The neglect of basic research, in favour of commercialisable products, will leave Australia short of the new discoveries which will fuel new industries from 2005-2015. Why is basic research important? The most useful discoveries often come from completely unexpected areas. For Australia to be sure of having a good crop of useful
discoveries, Australia needs a large number of scientists working in diverse fields, - not just those which aim at a commercial product.
To take an example: the human genome project relied on a highly automated technique called 'polymerase chain reaction', developed about 16 years ago, to help sequence the genome rapidly. Early versions of the technique around in 1985 and 1986 (1, 2)couldn't be automated, but around 1987 the researchers solved the problem by using
enzymes from bacteria that live in hot springs (3). I have a copy of the paper which describes these enzymes and how to purify them from the bacteria. The work was done in 1976, some 10 years before. It was done by three workers in the University of Cincinnati's Department of Biological Sciences, and was funded by the University's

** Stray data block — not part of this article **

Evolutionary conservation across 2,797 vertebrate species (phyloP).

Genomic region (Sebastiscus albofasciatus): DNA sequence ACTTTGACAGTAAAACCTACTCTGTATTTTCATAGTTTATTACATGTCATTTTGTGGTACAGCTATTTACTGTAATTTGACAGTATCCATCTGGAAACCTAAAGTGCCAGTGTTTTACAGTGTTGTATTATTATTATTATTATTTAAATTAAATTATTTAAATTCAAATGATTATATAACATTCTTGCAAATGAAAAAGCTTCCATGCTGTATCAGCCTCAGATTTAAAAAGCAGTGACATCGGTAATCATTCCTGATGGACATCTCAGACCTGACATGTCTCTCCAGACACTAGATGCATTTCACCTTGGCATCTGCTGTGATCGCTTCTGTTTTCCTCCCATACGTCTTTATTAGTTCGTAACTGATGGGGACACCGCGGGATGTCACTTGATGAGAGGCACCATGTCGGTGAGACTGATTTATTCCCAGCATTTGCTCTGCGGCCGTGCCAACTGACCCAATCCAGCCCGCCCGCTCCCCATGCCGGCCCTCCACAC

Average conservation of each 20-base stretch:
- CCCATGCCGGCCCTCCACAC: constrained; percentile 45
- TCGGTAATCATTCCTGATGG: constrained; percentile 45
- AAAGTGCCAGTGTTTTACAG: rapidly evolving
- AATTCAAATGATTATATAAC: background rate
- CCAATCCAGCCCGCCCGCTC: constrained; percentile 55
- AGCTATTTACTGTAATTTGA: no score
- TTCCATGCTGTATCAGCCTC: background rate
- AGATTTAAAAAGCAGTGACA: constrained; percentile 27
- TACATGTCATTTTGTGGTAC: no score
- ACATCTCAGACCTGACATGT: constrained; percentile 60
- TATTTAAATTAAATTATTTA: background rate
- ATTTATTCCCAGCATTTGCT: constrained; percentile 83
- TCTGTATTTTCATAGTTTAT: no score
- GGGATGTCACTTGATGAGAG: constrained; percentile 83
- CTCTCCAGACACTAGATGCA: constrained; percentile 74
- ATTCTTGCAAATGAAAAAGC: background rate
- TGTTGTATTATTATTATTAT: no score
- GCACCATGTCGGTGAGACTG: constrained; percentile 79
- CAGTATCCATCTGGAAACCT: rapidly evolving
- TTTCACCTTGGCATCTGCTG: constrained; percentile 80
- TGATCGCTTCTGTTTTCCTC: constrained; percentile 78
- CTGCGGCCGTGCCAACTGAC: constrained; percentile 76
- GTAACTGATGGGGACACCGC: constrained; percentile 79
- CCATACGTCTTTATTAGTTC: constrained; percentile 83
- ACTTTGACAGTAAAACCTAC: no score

research council. According to the paper, the researchers were driven by curiosity to understand how things could live in water so hot it would kill other life forms (4) - in other words, curiosity about a basic biological problem. There was no mention of a marketable invention, although the authors did point out how the new enzyme
could overcome a few problems researchers currently faced. The research was done and published, and because the information was publicly available, Saiki and colleagues were in 1987 able to pick it up, use it, and bring about a great advance. I doubt whether anyone in 1976 would have predicted that studying bacteria in hot springs
would make seqeuncing the human genome possible. Science has often advanced in these unexpected ways, because it has had an extraordinarily wide range of discoveries and findings to draw on. Batterham's proposals will effectively put an end to that program of discovery - indeed it is already doing so, in favour of developing commercial
products. And when those products reach the end of their lifespan, Australia will have nothing to replace them.